Knowledge-Share within Startup Networks
Portfolio companies can gain a competitive edge by actively engaging in knowledge-sharing within their networks.
Remember, startups often face unique challenges that are distinct from those encountered by larger, more established vendors. By learning from each other's experiences, startups can better understand these specific challenges and exchange industry insights to identify new market opportunities and refine their sales strategies.
For example, consider two startups within the same VC firm's portfolio: Startup A specialises in AI-driven marketing automation, while Startup B develops an e-commerce platform for small businesses.
Through knowledge-sharing sessions, Startup A can share insights on how to optimise marketing campaigns in the face of limited resources, and Startup B can offer tips on enhancing the user experience for e-commerce customers despite rapidly changing market conditions.
Sharing knowledge in this way will allow each company to make better decisions that lead to increased efficiency, better customer satisfaction, and ultimately, higher sales.
But founders shouldn’t stop there.
VCs should be encouraging their startups to look beyond their internal portfolio company interactions, encouraging them to attend industry-specific forums, conferences, and join online communities to broaden their understanding of market trends, customer needs, and best practices.
You never know who you might meet and what you will learn.
Leverage VC Firm Alumni Networks for Insights and Mentorship
More than 90% of entrepreneurs agree that mentors have played a crucial role in the survival and growth of their company. For startup founders, some of the very best are to be found within the alumni network of their VC firm.
These seasoned entrepreneurs, who have traversed much further along the startup journey, can offer unique insights and mentorship that can be crucial in guiding newer startups towards success, particularly in the arena of sales.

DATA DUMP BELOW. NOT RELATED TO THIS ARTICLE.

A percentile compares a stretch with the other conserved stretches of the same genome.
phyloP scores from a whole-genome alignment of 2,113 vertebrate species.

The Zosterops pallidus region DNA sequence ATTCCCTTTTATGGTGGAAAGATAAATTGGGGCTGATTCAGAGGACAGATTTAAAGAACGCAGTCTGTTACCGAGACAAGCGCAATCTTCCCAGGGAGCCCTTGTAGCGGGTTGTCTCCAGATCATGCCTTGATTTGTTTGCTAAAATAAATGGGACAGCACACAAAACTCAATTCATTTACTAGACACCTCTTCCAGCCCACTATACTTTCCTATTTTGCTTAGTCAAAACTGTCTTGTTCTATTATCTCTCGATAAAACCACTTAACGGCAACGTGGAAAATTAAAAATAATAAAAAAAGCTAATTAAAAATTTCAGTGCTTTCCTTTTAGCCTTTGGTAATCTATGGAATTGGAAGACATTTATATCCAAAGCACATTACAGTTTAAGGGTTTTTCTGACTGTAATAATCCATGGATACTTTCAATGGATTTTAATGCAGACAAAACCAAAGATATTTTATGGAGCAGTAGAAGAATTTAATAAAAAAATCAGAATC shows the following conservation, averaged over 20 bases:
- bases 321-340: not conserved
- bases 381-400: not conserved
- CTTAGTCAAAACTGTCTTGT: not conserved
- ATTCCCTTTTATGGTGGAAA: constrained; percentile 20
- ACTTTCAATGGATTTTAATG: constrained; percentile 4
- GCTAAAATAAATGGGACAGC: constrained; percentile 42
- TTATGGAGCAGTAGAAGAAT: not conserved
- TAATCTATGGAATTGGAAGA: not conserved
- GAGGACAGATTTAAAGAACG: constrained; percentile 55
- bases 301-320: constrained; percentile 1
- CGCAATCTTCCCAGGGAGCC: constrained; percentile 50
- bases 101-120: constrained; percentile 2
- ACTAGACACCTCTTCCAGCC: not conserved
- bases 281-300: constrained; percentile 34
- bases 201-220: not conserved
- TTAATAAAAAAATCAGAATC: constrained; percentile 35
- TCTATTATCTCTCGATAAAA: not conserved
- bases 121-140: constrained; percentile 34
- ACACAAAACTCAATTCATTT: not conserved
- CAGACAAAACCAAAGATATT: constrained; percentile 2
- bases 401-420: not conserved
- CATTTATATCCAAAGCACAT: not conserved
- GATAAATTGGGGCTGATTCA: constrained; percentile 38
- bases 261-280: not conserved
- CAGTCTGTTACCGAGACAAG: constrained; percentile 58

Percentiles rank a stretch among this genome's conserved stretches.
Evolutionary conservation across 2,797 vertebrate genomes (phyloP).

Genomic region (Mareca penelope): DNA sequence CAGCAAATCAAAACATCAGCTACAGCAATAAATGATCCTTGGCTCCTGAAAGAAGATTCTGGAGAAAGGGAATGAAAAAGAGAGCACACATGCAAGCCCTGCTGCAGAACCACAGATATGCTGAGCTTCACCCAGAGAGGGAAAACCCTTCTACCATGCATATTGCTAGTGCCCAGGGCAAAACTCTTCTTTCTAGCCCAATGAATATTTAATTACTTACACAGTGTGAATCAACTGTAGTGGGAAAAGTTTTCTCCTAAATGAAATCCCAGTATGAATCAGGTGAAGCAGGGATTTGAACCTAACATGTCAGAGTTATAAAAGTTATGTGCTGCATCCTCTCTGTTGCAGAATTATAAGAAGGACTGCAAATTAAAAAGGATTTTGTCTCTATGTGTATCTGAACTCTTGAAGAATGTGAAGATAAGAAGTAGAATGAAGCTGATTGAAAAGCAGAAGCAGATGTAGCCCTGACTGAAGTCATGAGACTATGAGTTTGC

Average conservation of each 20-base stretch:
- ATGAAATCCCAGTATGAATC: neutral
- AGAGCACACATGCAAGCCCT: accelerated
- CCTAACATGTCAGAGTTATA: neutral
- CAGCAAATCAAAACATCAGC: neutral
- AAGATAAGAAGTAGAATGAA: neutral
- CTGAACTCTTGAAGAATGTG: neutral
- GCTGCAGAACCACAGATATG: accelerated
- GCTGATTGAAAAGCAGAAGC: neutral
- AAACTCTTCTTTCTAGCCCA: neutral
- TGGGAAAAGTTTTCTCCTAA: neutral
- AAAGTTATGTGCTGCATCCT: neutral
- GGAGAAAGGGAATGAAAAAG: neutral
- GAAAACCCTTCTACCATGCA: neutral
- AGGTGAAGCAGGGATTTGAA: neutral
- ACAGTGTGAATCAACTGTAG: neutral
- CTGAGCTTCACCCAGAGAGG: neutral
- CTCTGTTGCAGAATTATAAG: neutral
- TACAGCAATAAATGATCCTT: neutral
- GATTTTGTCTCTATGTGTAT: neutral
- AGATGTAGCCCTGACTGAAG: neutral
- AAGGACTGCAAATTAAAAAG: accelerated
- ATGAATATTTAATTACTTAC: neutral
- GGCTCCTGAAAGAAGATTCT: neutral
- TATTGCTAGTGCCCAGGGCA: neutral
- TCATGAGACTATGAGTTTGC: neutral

They offer a potential treasure trove of information. From optimising sales processes to identifying high-potential customer segments, and navigating competitive landscapes. They’ve been there, done it, and got the T-shirt. There are no better placed individuals to help you than those who have already reached your target destination.
This, in my opinion, is a major untapped opportunity for startup founders, and VCs need to be doing more to connect these dots.
Renée Godyn, Fintech specialist at Octopus Ventures, agrees. "We always direct our founders toward the expertise and knowledge contained within the Octopus ecosystem," she says.
“We facilitate introductions to relevant people, be it other portfolio companies or our wider network, to help founders grow their company. Our Series D and Unicorn founders are some of the smartest people I’ve ever encountered. To not tap into their insights and expertise when given the opportunity would be foolish and, quite frankly, insane.”
In short, the power of startup networks cannot be overstated. Whether you look to leverage your network to form strategic partnerships or tap into a potential goldmine of knowledge, if sales are your priority right now, then your network is your friend.
It's crucial for founders and VCs alike to recognise and harness the immense value contained within these networks, fostering a supportive and interconnected ecosystem that encourages success across the portfolio.